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    January 29, 2006

    Karachi Test, Stumps, Day 1

    Ever heard of Murphy’s Laws? “If things must go wrong, they must all go wrong at the same time and the worst possible time” one of them asserts cynically. When we lost Inzi, then the toss, then three wickets in three in the first over, and six before we’d reach forty, you’d be brave not to have believed them. Finding hope now was like finding a needle from a hay stack. But hope is one of the great miracles of mankind, and of the whole human psychology, if it fades quickly; it’s gained almost twice as quickly too. By the time Akmal and Razzaq had batted out the incredible first session, already having added a fifty partnership, some of it had already started blossoming.

    And now, as I write, after the day having concluded, I can reflect on why it’s so important never to give up. The way Kamran Akmal, Shoaib Akhtar and Abdul Razzaq batted, it was a lesson, a lesson to me on why one shouldn’t pay any attention to Murphy’s Laws, and to our top order on how you should not let batting on feather bed wickets spoil your habits. I always think, that when you have a pitch this green, a pitch that’s been the focus of so much discussion and speculation leading into the match, that more often then not its not the pitch but the thoughts going on in a batsman’s mind about the pitch that gets people out.

    Add to that, the fact the Pakistani batsmen were coming off batting on five consecutive feathers bed (2 against India, 3 against England) and the dangers of preoccupation were fully exposed. Most of our players got out being caught in no man’s land, neither quite forward nor back (Younis Khan), or not fully forward enough (Salman Butt, Abdul Razzaq), others offered some poor shots to very good deliveries (Yousuf, Afridi), one offered a poor shot to a poor delivery (Farhat), one misjudged the length altogether and offered not shot at all (Iqbal), one didn’t know how to bat (Asif), one threw away their wicket in search of quick runs (Shoaib) and only one (Kamran Akmal) was genuinely deceived (by an off cutter that he didn’t quite pick quickly enough).

    It was a mixture of some very good bowling, some good bowling, some poor batting and some very poor batting, but what pleased everyone, was that, above all, it was a contest, a genuine battle between bat and ball, one that everyone was so looking forward to all this while. The coating of grass on the pitch is still fairly green, and if the conditions remain overcast tomorrow, it might not be easy going for the batsmen, at least for a while, to begin with, in the early part of tomorrow’s first session. But batting is progressively going to get easier, especially as the kookaburra balls loses its shine and hardness.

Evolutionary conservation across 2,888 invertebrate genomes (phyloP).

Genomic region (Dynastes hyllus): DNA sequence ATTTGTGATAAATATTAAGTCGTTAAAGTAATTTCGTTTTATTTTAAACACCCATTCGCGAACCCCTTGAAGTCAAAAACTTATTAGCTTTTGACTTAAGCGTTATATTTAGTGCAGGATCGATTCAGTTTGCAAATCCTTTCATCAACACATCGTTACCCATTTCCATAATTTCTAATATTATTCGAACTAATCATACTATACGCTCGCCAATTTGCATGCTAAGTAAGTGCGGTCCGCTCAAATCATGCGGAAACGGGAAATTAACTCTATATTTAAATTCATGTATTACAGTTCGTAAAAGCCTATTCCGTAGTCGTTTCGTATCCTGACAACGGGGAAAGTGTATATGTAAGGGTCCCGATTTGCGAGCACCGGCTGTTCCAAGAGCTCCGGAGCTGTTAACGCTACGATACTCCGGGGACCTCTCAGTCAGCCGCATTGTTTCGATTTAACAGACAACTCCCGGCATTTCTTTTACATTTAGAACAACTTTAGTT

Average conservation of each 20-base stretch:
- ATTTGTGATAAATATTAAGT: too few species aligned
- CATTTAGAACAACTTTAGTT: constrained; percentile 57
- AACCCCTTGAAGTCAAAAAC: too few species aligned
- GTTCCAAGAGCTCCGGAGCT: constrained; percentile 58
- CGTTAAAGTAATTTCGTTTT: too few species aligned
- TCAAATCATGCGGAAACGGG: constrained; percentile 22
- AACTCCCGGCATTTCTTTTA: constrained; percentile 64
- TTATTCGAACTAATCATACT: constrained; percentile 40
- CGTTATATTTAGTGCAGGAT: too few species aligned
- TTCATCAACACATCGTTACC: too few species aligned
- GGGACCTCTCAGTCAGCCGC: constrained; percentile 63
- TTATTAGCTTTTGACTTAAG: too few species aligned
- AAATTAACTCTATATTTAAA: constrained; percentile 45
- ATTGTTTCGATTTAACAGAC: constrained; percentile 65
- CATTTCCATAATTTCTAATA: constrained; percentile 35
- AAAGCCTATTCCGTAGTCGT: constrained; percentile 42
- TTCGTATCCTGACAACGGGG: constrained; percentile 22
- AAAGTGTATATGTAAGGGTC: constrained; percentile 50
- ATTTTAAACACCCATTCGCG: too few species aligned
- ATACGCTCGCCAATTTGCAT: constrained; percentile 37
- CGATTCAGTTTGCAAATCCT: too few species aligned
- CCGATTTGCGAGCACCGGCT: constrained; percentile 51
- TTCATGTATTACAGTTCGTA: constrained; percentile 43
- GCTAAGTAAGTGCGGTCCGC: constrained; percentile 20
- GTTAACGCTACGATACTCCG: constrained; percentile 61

Which is exactly why one must not read too much into the 14 wickets fell that fell today for 328 runs, on face value this sole stat would make you think the pitch had demons in it, but what it had, in reality, was half an inch of live grass, and some moisture that eased out at the day passed. That it was an overcast day, helped the bowlers even more, and that some Pakistani batsmen don’t quite have the right techniques to deal with such scenarios also helped. But it wasn’t by any means an unplayable surface.

    Kamran Akmal, Shoaib Akhtar and Abdul Razzaq showed us what can be achieved with a clear mind, positive thinking and by applying simple common sense. At times when they batted, they looked in total command. If you ignore the missed stumping chance Kamran offered off Kumble, by my reckoning he only played and missed only one other ball. That Razzaq and Shoaib, arguably the two in our line up with the worst batting techniques, were able to give him company and make 45 a piece, is enough evidence that we cannot take things for granted.

    Even though India have lost 4 wickets in reply, a response that should drift the day’s honors slightly more towards Pakistan, there is no reason why the remaining Indian batsmen cannot repeat what Akmal, Akhtar and Razzaq did. This is going to be the kind of test, where it will only take one good partnership, or two at most, or alternatively one or one and half good sessions with the ball, to decide which team is ahead. It’s going to be really close.

    Cross posted on Sundries
    Thus spake Zainub Razvi @ 8:23 PM |
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    2 sledge(s):

    Update Please.
    On a techincal note add some "padding" on your css it is diffcult to read whatever is written to the extreme left of the page.A little padding will hape.
    I have been a regular visitor to your page

    By Blogger The Light-House. (30-Jan-2006, 9:21:00 PM)  

    Tarun: Thanks. Will definitely have a look at the css and rectify. Is this a problem across various browsers/operating systems?

    By Blogger Jagadish (31-Jan-2006, 2:34:00 PM)  

    We'd prefer if you posted comments with your real name to add more credibility to your opinions. However, the moderators reserve the right to delete comments, especially those containing offensive or unsuitable language. The opinions in the comments are your own views. You are welcome to provide a URL to your own cricket blog, but the moderators reserve the right to delete comments which only reference sites for viewing live streams.

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